If the Republicans have their One Percent they allegedly aim to please, what about the Democrats’ 10 Percent?
Those are the tech industry innovators and other affluent and well-educated professionals who, in the hearts of Democratic Party strategists, have supplanted the party’s traditional blue-collar demographic.
So says Thomas Frank, the Kansas City-area native and political author who returns home this week.
In his 2004 book, “What’s the Matter With Kansas?” Frank pondered the riddle of Kansas residents who routinely voted for Republican candidates when, Frank argued, it often seemed not in their own economic self-interest.
In his new book, “Listen, Liberal: or What Ever Happened to the Party of the People?,” Frank considers the wisdom of longtime Democratic Party supporters who continue to vote for the party’s candidates even while — by Frank’s accounting — they haven’t delivered on their time-honored economic equality rhetoric.
Since 1992, Frank writes, Democrats have won the plurality of votes in every presidential election except one.
Yet in one 2014 poll, with the economic recovery allegedly on pace, three out four Americans believed the economy was still in recession.
“For average people, the recovery just never seems to come,” Frank said recently. “So my question is why isn’t the Democratic Party more interested in achieving results for those people?
“What interests me is that the Democratic Party has really changed the social groups that it imagines it is speaking for. When I recently visited the Truman Library in Independence, I was struck by the sort of language that Truman routinely used to talk about working people, like ‘Salt of the Earth.’
“Today Democrats might use that language every now and then, but the people they are proud of speaking for is the professional class, for whom they have all sorts of flattering descriptions, such as the ‘creative class’ or the ‘learning class.’ ”
Those terms, Frank said, are meant to flatter the innovators in the tech, pharmaceutical and telecom industries and not so much the iron workers or truck drivers who voted for Truman. Perhaps that’s why Hillary Clinton isn’t connecting with some voters who usually support Democrats, Frank added.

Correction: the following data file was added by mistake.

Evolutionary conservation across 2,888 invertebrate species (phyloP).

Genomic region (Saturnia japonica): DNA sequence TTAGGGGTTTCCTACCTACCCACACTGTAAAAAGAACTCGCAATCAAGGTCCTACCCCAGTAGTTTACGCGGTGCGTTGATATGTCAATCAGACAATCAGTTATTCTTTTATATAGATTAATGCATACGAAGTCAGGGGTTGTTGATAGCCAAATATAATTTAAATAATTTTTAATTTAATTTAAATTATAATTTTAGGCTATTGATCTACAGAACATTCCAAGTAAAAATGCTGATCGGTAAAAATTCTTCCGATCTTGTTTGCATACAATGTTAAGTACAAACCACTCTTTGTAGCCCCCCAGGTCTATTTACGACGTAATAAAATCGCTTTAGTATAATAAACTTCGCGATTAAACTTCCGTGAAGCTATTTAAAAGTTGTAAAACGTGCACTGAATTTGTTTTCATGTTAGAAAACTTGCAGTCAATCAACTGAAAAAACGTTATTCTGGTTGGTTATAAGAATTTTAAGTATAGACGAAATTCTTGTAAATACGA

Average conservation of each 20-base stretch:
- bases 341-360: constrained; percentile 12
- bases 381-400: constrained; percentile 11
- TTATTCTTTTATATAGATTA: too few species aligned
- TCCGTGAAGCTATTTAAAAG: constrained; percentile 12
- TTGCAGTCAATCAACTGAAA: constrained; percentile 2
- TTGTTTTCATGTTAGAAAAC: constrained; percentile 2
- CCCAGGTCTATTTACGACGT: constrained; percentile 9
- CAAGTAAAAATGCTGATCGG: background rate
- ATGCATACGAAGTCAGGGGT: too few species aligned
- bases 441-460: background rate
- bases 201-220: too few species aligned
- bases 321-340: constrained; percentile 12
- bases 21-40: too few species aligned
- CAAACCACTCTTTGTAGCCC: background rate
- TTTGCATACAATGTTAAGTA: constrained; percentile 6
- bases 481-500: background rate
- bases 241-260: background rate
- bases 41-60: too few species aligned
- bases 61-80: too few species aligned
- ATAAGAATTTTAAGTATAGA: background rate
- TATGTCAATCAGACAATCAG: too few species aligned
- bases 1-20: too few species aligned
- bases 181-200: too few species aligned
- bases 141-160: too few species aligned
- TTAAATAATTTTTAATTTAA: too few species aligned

“My take on her public personality is that she is uniquely given to a kind of ideology of professionalism,” Frank said.
“She is very proud of her professional status; she used to talk about it all the time. She can talk to working people as well as any other politician, but her heart is not in it.”
It’s possible, Frank said, that Clinton’s Democratic primary opponent, Bernie Sanders, has been receiving the attention of those longtime Democrats feeling taken for granted. Frank interviewed the Vermont senator at length for a 2014 article for Salon.
“This is a man who was really a marginal figure in American politics,” Frank said. “I suspected he was going to get into the race at that time, but I didn’t think he would have this kind of impact.
“The idea that a guy like Bernie Sanders — who wasn’t really even a Democrat — could win a bunch of Democratic primaries against a Clinton is kind of amazing.”
Thomas Frank speaks at 6:30 p.m. Thursday, March 24, at the Kansas City Public Library’s Plaza branch, 4801 Main St. For more info, go to kclibrary.org.
Bradbury biographer at Woodneath
Science fiction author Ray Bradbury startled his universe of admirers in 2007, when he announced that his 1953 novel “Fahrenheit 451,” with its book-burning firefighters, was less a nightmare vision of a totalitarian society and more a remark about the inescapable presence of television.
It 1953 it may have been easy to assume that Bradbury, who died in 2012 at age 91, was reminding readers of the books burned in earnest in Germany only 20 years before.
“Ray Bradbury lived such a long and prosperous life that his philosophies and political ideologies shifted over the years,” said Sam Weller, the Bradbury biographer who visits the Kansas City area this week as part of the Big Read of “Fahrenheit 451” coordinated by the Mid-Continent Public Library.
“The novel was written in the midst of the Red Scare shortly after the end of World War II, and I think Bradbury was responding to (U.S. Sen Joseph) McCarthy,” Weller said.
“But as he grew older and saw the proliferation of mass media though smartphones, tablets and the Internet, he grew aware that his novel was very much a commentary on that as well, and how television was dangerous in how it could distract.”
Weller speaks at 7 p.m. Monday, March 21, at the Woodneath Library Center, 8900 N.E. Flintlock Road in Kansas City, and at 7 p.m. Tuesday at the Colbern Road Branch, 1000 N.E. Colbern Road, Lee’s Summit.
For more info, go to mymcpl.org.